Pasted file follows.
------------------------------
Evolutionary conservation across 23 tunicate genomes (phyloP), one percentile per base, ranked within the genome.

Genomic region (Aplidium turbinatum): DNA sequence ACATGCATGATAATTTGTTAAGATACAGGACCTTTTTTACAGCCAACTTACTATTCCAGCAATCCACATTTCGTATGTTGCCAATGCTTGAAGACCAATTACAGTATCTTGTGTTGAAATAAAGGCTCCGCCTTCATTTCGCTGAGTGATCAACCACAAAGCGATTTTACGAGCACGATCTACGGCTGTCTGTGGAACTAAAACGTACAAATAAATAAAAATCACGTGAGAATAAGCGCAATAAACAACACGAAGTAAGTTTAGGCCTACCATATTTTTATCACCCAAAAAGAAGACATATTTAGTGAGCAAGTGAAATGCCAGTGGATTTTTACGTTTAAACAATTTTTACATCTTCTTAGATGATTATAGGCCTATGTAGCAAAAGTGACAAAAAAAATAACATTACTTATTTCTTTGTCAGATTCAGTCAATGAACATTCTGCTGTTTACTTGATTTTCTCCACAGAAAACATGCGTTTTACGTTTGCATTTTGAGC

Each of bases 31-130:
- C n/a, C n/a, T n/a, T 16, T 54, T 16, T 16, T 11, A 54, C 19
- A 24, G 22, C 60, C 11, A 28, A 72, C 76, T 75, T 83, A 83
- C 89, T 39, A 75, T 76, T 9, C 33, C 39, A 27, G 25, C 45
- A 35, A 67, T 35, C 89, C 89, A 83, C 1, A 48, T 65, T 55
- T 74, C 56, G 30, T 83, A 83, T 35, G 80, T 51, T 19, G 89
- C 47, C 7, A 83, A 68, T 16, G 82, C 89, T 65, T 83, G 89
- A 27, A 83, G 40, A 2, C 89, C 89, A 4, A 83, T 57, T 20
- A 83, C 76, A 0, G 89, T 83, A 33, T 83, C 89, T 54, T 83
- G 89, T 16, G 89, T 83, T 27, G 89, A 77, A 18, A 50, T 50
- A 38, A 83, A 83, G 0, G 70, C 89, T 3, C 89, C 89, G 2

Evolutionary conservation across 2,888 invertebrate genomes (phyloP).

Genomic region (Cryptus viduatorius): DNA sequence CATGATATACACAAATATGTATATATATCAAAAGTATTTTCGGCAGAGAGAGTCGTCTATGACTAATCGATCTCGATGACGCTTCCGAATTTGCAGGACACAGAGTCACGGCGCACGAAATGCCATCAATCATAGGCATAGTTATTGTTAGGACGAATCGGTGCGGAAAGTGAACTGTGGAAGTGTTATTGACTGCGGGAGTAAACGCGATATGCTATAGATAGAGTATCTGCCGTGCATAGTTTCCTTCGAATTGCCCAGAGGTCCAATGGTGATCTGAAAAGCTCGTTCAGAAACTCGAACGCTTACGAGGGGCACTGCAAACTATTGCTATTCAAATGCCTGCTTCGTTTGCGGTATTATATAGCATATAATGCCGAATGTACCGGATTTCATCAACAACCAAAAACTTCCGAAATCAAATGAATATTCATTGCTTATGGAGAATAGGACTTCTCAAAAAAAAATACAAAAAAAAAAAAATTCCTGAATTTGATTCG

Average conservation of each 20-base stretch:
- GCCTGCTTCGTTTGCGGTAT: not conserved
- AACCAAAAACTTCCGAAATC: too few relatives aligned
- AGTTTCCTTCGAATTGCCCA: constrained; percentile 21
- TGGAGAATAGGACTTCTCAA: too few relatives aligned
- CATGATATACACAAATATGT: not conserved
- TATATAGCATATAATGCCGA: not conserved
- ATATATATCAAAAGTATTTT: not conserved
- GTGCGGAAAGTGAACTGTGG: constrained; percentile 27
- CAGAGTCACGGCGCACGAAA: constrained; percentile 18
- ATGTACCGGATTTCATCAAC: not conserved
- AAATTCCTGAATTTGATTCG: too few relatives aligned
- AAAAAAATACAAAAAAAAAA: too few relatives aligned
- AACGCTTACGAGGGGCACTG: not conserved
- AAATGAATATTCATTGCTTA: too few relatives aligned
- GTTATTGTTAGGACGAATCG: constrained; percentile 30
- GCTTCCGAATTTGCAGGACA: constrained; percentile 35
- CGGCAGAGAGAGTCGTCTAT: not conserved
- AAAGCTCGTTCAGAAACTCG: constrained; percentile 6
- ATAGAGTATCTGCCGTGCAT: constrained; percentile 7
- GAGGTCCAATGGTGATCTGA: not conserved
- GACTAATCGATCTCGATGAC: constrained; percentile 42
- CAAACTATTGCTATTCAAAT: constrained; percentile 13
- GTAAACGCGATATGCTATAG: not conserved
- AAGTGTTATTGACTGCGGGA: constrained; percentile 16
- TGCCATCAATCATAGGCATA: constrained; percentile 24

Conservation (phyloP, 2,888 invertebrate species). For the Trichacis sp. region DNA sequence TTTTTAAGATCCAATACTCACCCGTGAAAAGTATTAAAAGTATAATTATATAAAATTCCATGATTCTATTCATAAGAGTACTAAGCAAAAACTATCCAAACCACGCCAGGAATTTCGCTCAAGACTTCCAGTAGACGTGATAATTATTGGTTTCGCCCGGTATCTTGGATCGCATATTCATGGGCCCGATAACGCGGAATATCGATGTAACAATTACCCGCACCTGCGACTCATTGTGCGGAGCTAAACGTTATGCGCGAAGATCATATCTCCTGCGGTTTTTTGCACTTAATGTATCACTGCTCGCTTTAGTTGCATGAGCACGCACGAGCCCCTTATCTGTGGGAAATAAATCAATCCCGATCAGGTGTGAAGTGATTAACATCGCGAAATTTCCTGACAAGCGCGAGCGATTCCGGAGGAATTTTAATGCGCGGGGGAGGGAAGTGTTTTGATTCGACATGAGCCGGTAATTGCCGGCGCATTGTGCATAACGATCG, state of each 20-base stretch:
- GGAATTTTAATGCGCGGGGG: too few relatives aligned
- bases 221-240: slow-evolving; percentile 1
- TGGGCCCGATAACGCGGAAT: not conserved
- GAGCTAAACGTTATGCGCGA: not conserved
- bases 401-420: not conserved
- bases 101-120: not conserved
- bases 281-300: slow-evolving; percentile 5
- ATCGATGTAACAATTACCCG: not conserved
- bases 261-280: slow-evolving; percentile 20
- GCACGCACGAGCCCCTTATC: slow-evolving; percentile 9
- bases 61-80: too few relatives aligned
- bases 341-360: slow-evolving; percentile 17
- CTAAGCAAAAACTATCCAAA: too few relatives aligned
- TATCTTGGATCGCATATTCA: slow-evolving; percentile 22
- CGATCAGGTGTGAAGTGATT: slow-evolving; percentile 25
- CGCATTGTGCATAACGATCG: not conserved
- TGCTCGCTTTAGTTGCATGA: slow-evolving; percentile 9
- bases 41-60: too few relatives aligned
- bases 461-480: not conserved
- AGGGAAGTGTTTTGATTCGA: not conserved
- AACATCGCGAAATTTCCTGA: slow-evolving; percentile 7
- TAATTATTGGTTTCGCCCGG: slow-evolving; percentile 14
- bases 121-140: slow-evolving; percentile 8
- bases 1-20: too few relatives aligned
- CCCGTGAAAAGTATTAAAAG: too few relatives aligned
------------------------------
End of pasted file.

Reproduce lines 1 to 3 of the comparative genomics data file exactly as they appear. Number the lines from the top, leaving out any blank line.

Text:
Evolutionary conservation across 23 tunicate genomes (phyloP), one percentile per base, ranked within the genome.

Genomic region (Aplidium turbinatum): DNA sequence ACATGCATGATAATTTGTTAAGATACAGGACCTTTTTTACAGCCAACTTACTATTCCAGCAATCCACATTTCGTATGTTGCCAATGCTTGAAGACCAATTACAGTATCTTGTGTTGAAATAAAGGCTCCGCCTTCATTTCGCTGAGTGATCAACCACAAAGCGATTTTACGAGCACGATCTACGGCTGTCTGTGGAACTAAAACGTACAAATAAATAAAAATCACGTGAGAATAAGCGCAATAAACAACACGAAGTAAGTTTAGGCCTACCATATTTTTATCACCCAAAAAGAAGACATATTTAGTGAGCAAGTGAAATGCCAGTGGATTTTTACGTTTAAACAATTTTTACATCTTCTTAGATGATTATAGGCCTATGTAGCAAAAGTGACAAAAAAAATAACATTACTTATTTCTTTGTCAGATTCAGTCAATGAACATTCTGCTGTTTACTTGATTTTCTCCACAGAAAACATGCGTTTTACGTTTGCATTTTGAGC

Each of bases 31-130: